Sunday, February 28, 2016

Why Minn Kota Talons? Benefits & Uses

     Shallow Water anchors have been around for some time, and many changes and upgrades have been introduced.  As most of you know, my anchor of choice is the Minn Kota Talon.  I've had the pleasure of using both brands of shallow water anchors, so my opinions are not one-sided.  If my only choice was to purchase one at retail, I would definitely choose the Talon over other brands. 

     Before I explain why my choice would be a Talon, I'd like to go over the many different uses.  Some of them are obvious, and some are not well published. 

Uses of the Talon
  • Sight Fishing - Boat position is one of the most important key elements when sight fishing for spawning Bass.  If it's in your budget, I would always suggest rigging your boat with two Talons.  One is great, but two is always better.  With 2 Talons you can position your boat exactly where you need it, and not have to worry about using your trolling motor to keep your boat from pivoting out of the zone.  Talons also deploy straight down so your boat anchors right where you intended it to be.  Other brands scissor back, then down, sometimes pulling your boat backwards from the position you had intended to be anchored. 
  • Fan Casting - Whether your anchored off a shallow point, a submerged or emergent grass bed, or trying to find that sweet spot on a shell bed, utilizing the stopping power of the Minn Kota Talons will allow you to effectively cover every inch of a spot within your casting distances without missing key areas, due to boat repositioning. 
  • Live Bait Fishing - I've been a professional guide and tournament Bass fisherman for over 18 years.  It's still hard for me to believe that at age 39, I've been doing anything for that long.  Fishing for trophy-sized Largemouth Bass with live Wild Shiners, though not possible through out much of the country, is a staple when it comes to being a successful guide in Central Florida.  Sometimes I use my Minn Kota Fortrex 112 to troll shiners over open water and submerged grass beds.  When it gets too windy, however, or when I find a concentrated school of Bass, I usually deploy my 12' Talons to hold me on the spot.  It's way more convenient, and less messy, that dragging out 20 lb. anchors, dropping them down in the mud and tying them off to a cleat.  If I Talon Down on a spot and the fish move, with a couple clicks of the button, I can easily retract the Talons and reposition the boat.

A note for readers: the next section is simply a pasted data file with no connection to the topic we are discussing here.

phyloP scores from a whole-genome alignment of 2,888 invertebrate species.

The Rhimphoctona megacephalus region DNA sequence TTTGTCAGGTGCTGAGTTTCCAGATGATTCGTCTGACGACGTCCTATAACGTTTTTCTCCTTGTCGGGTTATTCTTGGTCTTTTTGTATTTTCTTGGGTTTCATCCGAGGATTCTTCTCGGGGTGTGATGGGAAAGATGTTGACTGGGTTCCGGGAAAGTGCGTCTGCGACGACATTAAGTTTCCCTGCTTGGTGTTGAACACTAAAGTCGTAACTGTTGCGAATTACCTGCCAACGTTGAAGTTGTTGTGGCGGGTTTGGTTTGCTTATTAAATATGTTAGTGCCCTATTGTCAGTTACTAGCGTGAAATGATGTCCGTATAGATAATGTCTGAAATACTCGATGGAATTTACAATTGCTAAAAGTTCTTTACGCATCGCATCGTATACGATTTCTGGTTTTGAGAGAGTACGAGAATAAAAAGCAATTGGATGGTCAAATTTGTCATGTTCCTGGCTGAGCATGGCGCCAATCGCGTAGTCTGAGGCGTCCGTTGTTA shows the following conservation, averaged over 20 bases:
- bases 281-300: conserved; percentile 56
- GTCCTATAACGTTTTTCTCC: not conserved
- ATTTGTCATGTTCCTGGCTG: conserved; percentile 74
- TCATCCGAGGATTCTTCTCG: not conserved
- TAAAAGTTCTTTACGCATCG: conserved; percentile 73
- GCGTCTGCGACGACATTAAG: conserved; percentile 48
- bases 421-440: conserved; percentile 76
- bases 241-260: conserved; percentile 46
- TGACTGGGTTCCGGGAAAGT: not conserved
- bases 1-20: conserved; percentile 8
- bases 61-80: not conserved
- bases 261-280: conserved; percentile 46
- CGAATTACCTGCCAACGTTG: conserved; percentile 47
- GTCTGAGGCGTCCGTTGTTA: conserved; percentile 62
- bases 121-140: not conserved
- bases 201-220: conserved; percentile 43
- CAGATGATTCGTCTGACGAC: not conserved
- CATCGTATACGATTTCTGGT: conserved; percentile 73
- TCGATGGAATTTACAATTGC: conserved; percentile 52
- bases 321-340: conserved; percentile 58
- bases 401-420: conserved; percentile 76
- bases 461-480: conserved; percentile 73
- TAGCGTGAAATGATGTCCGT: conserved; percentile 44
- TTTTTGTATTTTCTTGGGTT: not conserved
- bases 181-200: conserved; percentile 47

• Docking - This seems to be the least talked about, but probably one of the best, uses for a Talon.  The picture below was taken by Tim Price (Minn Kota Pro-Staff Manager) at an iCast event on Lake Toho from 2015.  Notice there are no dock lines securing my boat to the floating dock.  With both 12' Talons deployed, I can keep my boat anchored securely in the spot I parked it without worrying about it slamming into or rubbing up against the dock.   In the world of Bass fishing, more now than ever, your boat is your biggest investment.  Why would you use a $2 dock line to tie it to dock that was clearly not built by anyone who actually owns a boat.

Benefits of the Talon Over Other Brands
  • Rigging - If you own a socket set, and you should, and you know 'left loosey, righty tighty', you can rig your own talons.  While it's still more convenient to pay a trained professional, it can easily be done at home.  I've personally rigged dozens of them. 
  • Storage Space - The electrical rigging of a Talon consists of 2 mandatory wires and an optional green wire (warning signal - to the ignition).  Smaller, 17' & 18' bass boats are very popular here in the Orlando/Kissimmee area because of lack of garage depth in most of the houses.  Smaller boats mean smaller battery compartments.  Other brands of shallow water anchors use hydraulic pumps to stow and deploy their anchors.  These pumps have to be mounted somewhere.  Many times there is barely room for one pump, let alone two, in the battery compartment of a small bass boat.  If there's no sufficient room there, where to you mount the pumps?  In a rear storage compartment.  Smaller boats have less storage to begin with.  Now you have to give up one of those compartments for hydraulic pumps?  Doesn't seem like a good decision to me.
  • Docking Again - As I mentioned early, Minn Kota Talons deploy vertically; meaning their telescopic construction deploys them straight down.  Other brands scissor back and down, which if in a shallow docking area, could mean another boat may dig their boat and/or outboard prop into the anchor.  I've seen it happen several times.  "My poles are down. Don't hit them," is an often heard comment while staging before early morning takeoffs at both fruit jar and sanctioned tournaments.
But What You Want

      I didn't write this blog to start a conversation as to which brand is the best, or make a statement that one is inferior to another.  This article is simply my educated opinion on why I choose to use Minn Kota Talons over other brands of shallow water anchors.  I fish 300+ days per year.  I have to depend on my equipment to perform day in and day out.  I will not use a brand simply because it's free or discounted.  The money my customers pay me to perform far outweighs the products I can receive from a sponsor.  So, this is why I choose Talons as my brand of shallow water anchor.

Thanks for reading!

Chuck Pippin Jr.
Chuck's Trophy Bass Guide Service - Orlando / Kissimmee, Florida(407) 580-8458

1 comment:

  1. I have enjoyed reading this article regarding your 12' Talons. Have been wanting to "pull the trigger" and buy 2 but am reluctant due to the height in the back of the boat. I have a partner that sits down in the back and feel they would be in his way, with or without the folding bracket. When folded down, how far forward do the 10' or 12' Talons come- to the seat post? I have a 19.5' Triton TR20. Thank you.